While the Jazz's talk of trading Mel Turpin to a team in Spain for Jose Ortiz sounds unusual, agent Warren LeGarie is very familiar with NBA-Europe exchanges like this. "We do this all the time," he says. It's very feasible . . . it's not unncommon."
LeGarie, Ortiz's agent, has worked on exchanges involving Audie Norris, Ben McDonald, Phil Zevenbergen and Pace Mannion, when Mannion came to the Jazz in 1984. The twist in this case is that the Jazz would both lose and obtain a player.After Jazz president-general manager David Checketts convinced Ortiz in July to play for the Jazz following the Olympics, LeGarie went to Spain earlier this month and started working on ways to free Ortiz from his contract with the team in Zaragoza. That's how Turpin became involved; the situation is complicated by the fact Ortiz has three years left on his contract.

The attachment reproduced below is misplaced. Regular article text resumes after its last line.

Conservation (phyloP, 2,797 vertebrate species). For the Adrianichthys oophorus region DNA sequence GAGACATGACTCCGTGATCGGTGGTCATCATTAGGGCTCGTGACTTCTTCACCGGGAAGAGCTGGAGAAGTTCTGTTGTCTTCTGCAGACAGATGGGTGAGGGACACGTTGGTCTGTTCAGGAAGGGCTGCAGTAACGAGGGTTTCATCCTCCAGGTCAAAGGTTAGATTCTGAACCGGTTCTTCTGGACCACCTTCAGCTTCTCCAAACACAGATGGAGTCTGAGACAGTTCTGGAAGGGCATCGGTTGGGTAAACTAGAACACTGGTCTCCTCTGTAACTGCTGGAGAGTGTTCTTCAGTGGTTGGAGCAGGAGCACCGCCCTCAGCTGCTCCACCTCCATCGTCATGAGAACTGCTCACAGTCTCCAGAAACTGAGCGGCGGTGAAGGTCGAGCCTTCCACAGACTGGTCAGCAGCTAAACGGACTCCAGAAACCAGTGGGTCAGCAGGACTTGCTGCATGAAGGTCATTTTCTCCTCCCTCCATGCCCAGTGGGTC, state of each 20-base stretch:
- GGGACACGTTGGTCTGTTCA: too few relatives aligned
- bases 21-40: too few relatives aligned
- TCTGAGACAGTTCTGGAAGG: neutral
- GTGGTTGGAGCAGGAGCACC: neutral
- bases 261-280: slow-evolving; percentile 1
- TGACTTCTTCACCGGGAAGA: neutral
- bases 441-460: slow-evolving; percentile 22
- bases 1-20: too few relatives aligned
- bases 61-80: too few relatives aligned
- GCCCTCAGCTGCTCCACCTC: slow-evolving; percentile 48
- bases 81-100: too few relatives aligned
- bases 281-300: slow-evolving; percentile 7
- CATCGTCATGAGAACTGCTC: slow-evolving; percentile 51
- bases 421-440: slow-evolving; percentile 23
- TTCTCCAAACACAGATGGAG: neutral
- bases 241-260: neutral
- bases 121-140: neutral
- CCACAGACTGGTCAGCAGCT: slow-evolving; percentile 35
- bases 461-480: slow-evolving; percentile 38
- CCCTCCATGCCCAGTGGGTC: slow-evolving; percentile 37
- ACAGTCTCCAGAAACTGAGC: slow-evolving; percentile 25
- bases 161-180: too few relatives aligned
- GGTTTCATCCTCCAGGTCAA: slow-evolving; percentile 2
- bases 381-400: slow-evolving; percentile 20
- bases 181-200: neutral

"As long as we give them a player they're comfortable with, it seems to work out," noted LeGarie, who works extensively with European teams. "Turpin has a rather substantial name in Europe, and that's attractive to sponsors and ticket-buyers."
Unlike trades in the NBA, this deal would require new contracts for each player. LeGarie says he and the Jazz have an agreement in principle for Ortiz's contract, so the transaction hinges on whether the Zaragoza coach was sufficiently impressed with Turpin after watching him play and if Turpin wants to go to Spain.
NBA general counsel Gary Bettman said the league does not allow actual trades with other leagues, but implied that an agreement could be made with Turpin's approval. "It's something we have to consider," says Turpin's agent, ProServ's William Strickland. He says there's still NBA interest in Turpin, but observes that going overseas might help resurrect Turpin's career.
"I don't look at it as being extreme," Strickland said. "Even if Mel was to go for a year or two, he could come back and he'd still be young. He has not played much in the last two years, and this would be an opportunity for him to play on a more frequent basis."
Strickland is impressed with the Zaragoza team's organization and LeGarie says of the possible deal, "It's good for both."
Now, they and the Jazz have to wait for the Zaragoza team's decision.